May 2021 edition: Winning Together: The Value of Collaborative Working

Winning Together: The Value of Collaborative Working

At the recent CST virtual conference, we were delighted to co-present a Masterclass session with Renaissance, one of our key suppliers. In this session, we discussed how our strong dynamic and collaborative partnership has evolved to meet our Trust’s specific reporting and training needs following a wide-scale investment in Renaissance solutions across the Academies in 2019.

The heartbeat of what we do at TKAT is not mandating practice in schools. Now one of the largest Trusts in the UK with 45 schools in its family, we have taken on schools with different histories and contexts. As such, we believe it is important for Academies to retain and promote their individual identity. Our culture is based on enabling autonomy but with alignment. We believe passionately that this approach breeds collaborative working and actively promotes school-to-school support. In fact, the pandemic has only served to encourage and cement further collaborative working across our Trust as our school communities have worked to better align and share understanding. Along with recent organisational change, this has meant that our mission and values have been further strengthened and all TKAT staff benefit from the best collective practice.

In 2019, with the advent of Ofsted’s New Education Inspection Framework, a reading deep dive became a mandatory part of the inspection. Inspectors were now judging how well a school teaches children to read from the beginning of Reception and assessing if there is a well organised system for teaching reading. As a Trust, we needed to re-evaluate our reading offer.

What became apparent was that we could use Accelerated Reader to ensure that all children were reading at the right instructional level and that teachers could monitor children’s comprehension and reading progress.

Laurence Holmes

One of my early lessons in leadership was rooted around the challenge of directly affecting outcomes for children as they are taught by multiple colleagues. Therefore, a significant difference that we can make as trusts is establishing high alignment with key systems and processes. Of course, we cannot reliably affect someone’s behaviour without first developing their knowledge, so we knew we had key questions to address:

  • What were the core values that would underpin our reading offer?  

  • How would we drive equity across our large and geographically spread Trust?

We must be wary that any new ideas in schools do not simply become piled on top of many other initiatives. The danger lies in teachers and leaders becoming passive observers in the change and therefore the change not sticking. Viviane Robinson's book Reduce Change to Increase Improvement provides a road map for the thinking behind this and is a wonderful read for school leaders. In addition, our reading offer fundamentally needed to address how our assessment system would not only be robust, accurate and inform next steps but also take into consideration our teachers' mental and emotional wellbeing.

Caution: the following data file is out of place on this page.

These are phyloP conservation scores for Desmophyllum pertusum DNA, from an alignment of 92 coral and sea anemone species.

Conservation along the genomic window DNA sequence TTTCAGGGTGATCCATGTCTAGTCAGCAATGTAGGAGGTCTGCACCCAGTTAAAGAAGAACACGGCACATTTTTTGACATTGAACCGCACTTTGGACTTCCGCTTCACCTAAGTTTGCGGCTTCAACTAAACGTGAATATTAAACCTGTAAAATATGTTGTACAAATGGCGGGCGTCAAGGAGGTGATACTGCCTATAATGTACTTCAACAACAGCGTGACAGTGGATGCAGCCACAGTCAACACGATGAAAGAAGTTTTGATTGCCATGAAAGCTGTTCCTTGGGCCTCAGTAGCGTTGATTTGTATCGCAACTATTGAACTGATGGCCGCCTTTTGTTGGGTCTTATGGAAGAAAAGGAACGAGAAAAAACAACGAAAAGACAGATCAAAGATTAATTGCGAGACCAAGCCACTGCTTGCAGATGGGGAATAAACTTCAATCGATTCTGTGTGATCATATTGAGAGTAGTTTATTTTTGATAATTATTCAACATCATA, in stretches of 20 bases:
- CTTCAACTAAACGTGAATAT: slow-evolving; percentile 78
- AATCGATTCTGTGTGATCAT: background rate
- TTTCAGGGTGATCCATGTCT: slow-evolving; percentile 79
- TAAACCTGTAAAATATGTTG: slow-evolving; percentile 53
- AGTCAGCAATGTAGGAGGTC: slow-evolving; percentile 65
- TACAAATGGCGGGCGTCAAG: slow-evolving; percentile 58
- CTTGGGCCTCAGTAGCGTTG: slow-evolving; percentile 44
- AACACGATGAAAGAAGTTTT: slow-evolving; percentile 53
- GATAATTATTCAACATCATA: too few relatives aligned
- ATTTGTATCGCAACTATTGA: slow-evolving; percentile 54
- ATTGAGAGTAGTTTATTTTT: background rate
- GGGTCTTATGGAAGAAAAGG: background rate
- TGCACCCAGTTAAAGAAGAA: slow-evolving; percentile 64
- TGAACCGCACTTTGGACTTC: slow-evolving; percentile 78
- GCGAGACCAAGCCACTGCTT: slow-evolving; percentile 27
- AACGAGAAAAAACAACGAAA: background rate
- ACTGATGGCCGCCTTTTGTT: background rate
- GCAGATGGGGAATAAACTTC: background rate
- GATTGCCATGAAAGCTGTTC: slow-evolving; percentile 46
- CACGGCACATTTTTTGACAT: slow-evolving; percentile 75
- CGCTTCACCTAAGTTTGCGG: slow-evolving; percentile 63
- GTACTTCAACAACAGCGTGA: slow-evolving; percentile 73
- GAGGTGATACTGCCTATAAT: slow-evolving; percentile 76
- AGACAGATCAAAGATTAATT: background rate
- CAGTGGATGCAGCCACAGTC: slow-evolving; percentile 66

In some of the schools in the Trust, we already used Renaissance’s Accelerated Reader programme. Through the Twittersphere I made contact with Margaret Allen, Curriculum and Education Specialist at Renaissance, who visited my school and did some work with us. What became apparent was that we could use Accelerated Reader to ensure that all children were reading at the right instructional level and that teachers could monitor children’s comprehension and reading progress. We knew this wasn’t a solution for teaching reading, but alongside the Star Assessments, it would give us a robust assessment system and enable teachers to understand pupils' current capabilities and teach accordingly. This aligns closely with the Education Endowment Fund’s report into improving literacy where it states "High-quality assessment and diagnosis should be used to target and adapt teaching to pupils’ needs”.

Unpicking what Margaret had shared with us helped to answer our question about the values that would underpin our reading offer. Firstly, we would use Accelerated Reader to ensure children were reading at their instructional level, helping to develop reading automaticity. Furthermore, our offer would invest in the emotional wellbeing of our staff by banishing long paper tests. Our next challenge was the distribution and alignment with our schools; for this we needed to forge a partnership with Accelerated Reader. We met with Renaissance’s Projects Team and began to create a shared service so that all TKAT schools could benefit from our best collective practice. The consultancy had begun.


Over the past 18 months, we have collaborated on a number of initiatives; from developing bespoke reports and empowering the regional directors to interpret the data, to organising tailored training sessions for classroom teachers and Reading Leads. Underpinning everything was our objective to increase consistency throughout the Trust and bring equity of provision to all students. Together, we have worked hard to establish a collective language of reading and assessment so that all TKAT colleagues have a shared knowledge-base and feel part of a collaborative endeavour to support children’s outcomes. A true partnership brings benefits to both parties and it has been a pleasure to be on this journey with Renaissance and to help them solidify their consultancy service for other trusts. Long may it continue.


Renaissance is a CST Platinum Partner.